Coming off a 2-0 lead in the series, the Flyers were poised to wreck the Penguins’ chances at a playoff run when they won a third game in a row to a score of 8-4.
This game was not without problems, as the bad blood between the two teams continued to boil. The game was full of penalties and fights, and was so bad during the first period that the game was delayed quite a bit. After the game, NHL Senior Vice President of Player Safety Brendan Shanahan assessed the plays and gave both Penguins’ Arron Asham and James Neal game suspensions.
Asham got a four game suspension after he crossed-checked Flyer Brayden Schenn to the ice and then hit him in the back of the neck. It was this offense that got the Flyers’ organization and fans fired up, and really showed the Penguins’ lack of discipline in the series. The Penguins’ undisciplined playing style also showed later in the game when Neal charged at Flyers’ forward Claude Giroux, which gave him a one game suspension.
The Flyers managed to score eight goals on Marc-Andre Fleury again after a similar goal count in game 2, whereas the Flyers’ goaltender Ilya Bryzgalov only let in four pucks.
Given the absence of Neal and Asham along with a 3-0 lead in the best of seven series, the Flyers were confident that they were going to sweep the Penguins in game 4. However, the Penguins were not going down without a fight as they managed to beat the Flyers for the first time in the series by 10-3. The game had clearly not gone as the Flyers had planned, and the blow was especially harsh due to this upset having occurred on the Flyers’ home ice.
The first period resulted in a 4-3 lead for the Penguins. With 40 minutes left in the game, the Flyers thought they could cut this lead down and take back the game on their home ice. When the second period began, the Penguins showed their dominance as they scored five times in the second period. The Flyers could not get a goal past Fleury, who was starting to look like his old self again.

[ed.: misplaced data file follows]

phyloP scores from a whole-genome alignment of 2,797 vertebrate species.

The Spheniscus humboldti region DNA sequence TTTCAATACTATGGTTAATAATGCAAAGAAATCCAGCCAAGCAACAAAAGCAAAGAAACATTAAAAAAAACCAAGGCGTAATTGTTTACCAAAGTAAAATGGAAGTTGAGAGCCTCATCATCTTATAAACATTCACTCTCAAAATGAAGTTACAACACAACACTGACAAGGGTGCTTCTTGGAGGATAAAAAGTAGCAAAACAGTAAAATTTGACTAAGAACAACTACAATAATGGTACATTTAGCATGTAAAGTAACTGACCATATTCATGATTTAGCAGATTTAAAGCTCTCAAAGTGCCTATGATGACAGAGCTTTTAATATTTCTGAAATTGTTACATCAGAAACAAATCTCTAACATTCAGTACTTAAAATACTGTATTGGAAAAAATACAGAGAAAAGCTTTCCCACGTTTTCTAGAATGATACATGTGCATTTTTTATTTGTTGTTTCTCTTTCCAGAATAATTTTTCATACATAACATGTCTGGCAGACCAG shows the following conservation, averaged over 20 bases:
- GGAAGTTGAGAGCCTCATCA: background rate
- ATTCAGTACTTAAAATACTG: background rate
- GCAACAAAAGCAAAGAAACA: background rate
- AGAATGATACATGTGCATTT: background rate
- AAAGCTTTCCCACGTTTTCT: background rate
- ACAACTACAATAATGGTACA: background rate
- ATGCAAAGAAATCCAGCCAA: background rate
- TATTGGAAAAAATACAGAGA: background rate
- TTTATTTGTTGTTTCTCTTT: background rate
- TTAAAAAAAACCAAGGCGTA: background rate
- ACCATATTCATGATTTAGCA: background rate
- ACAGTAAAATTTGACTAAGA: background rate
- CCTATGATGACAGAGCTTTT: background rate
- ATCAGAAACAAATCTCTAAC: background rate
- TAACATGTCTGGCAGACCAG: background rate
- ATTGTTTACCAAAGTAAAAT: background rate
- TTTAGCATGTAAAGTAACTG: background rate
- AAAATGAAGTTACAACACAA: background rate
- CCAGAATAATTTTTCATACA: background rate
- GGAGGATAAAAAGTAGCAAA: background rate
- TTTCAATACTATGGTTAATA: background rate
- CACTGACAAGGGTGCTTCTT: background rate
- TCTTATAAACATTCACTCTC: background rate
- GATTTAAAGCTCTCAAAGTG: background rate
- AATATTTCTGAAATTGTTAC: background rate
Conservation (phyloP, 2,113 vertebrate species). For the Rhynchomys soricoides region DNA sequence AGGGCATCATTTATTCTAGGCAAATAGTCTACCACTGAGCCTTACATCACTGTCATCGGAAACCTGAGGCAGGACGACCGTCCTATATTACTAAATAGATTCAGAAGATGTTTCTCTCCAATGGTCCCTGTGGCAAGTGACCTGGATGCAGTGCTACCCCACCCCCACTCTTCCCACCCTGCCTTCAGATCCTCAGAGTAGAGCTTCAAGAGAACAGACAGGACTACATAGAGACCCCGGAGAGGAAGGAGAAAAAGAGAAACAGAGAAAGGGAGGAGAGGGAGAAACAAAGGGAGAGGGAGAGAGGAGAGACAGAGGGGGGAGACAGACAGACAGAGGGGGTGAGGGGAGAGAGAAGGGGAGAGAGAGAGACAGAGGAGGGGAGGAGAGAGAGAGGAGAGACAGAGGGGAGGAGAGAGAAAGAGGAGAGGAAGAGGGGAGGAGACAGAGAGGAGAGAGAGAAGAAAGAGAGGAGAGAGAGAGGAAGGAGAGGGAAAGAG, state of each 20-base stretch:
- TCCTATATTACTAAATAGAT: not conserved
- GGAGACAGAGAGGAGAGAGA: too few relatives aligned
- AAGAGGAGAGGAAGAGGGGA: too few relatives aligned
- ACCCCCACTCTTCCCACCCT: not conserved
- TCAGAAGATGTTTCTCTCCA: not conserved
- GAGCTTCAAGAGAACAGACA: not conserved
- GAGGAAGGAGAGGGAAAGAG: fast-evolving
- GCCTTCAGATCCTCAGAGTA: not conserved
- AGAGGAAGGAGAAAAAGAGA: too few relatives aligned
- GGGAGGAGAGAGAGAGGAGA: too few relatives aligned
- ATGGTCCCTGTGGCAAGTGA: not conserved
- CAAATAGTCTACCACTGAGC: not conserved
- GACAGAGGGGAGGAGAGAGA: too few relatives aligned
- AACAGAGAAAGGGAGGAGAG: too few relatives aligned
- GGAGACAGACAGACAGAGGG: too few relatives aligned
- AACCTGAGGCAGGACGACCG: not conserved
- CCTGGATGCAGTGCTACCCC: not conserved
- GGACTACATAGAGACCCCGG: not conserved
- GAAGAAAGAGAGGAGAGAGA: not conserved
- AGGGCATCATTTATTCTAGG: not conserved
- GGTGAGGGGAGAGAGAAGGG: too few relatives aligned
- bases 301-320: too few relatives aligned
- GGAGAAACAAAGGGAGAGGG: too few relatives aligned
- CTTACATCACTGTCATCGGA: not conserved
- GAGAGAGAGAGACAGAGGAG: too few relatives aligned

In the second period, the Flyers took nine penalties, including a game misconduct for Zac Rinaldo. This gave the Penguins ample opportunities to score, which they did, and even led to Bryzgalov being pulled from his post so back up goaltender Sergei Bobrovsky could take over.
This goalie switch didn’t seem to help, as the Penguins were able to score their 10th goal early in the third. The Flyers were able to keep the Penguins from scoring again, but were unable to recover as they lost the game 10-3.
The Flyers had the chance to redeem themselves by winning it during game 5 in Pittsburgh on Friday night, but again the Penguins were going to fight them off. Of the series, this was the game that actually looked like a playoff series game. It also appeared that the Penguins finally remembered that they were playing for a chance to go for the Stanley Cup.
Poor goaltending has been a problem for both sides in the past four games, which is evident by the high scores, an uncommon occurrance for playoff games.
In game 5, Fleury seemed to have regained his confidence in the net, which led the Penguins to a second victory of 3-2, making the series score a bit more competitive at 3-2 in favor of the Flyers.
The teams appeared to be playing at even strength in game 5, but the Flyers were sluggish in the third, where they needed to be powerful to tie the game at 3-3. However, they were unable to do so having been shut down by the Penguins defense team, which led the Penguins to another win and hopes for a comeback.
The series went to game 6 back in Philadelphia on Sunday night. The Penguins were hoping to push a game seven with another win, and the Flyers had hopes that they could finally defeat the Penguins to move onto round two of the playoffs.
*Note- Game six was played after this article went to press.
Deanna Vasso is a fourth-year student majoring in English with a minor in creative writing. She can be reached at DV670502@wcupa.edu.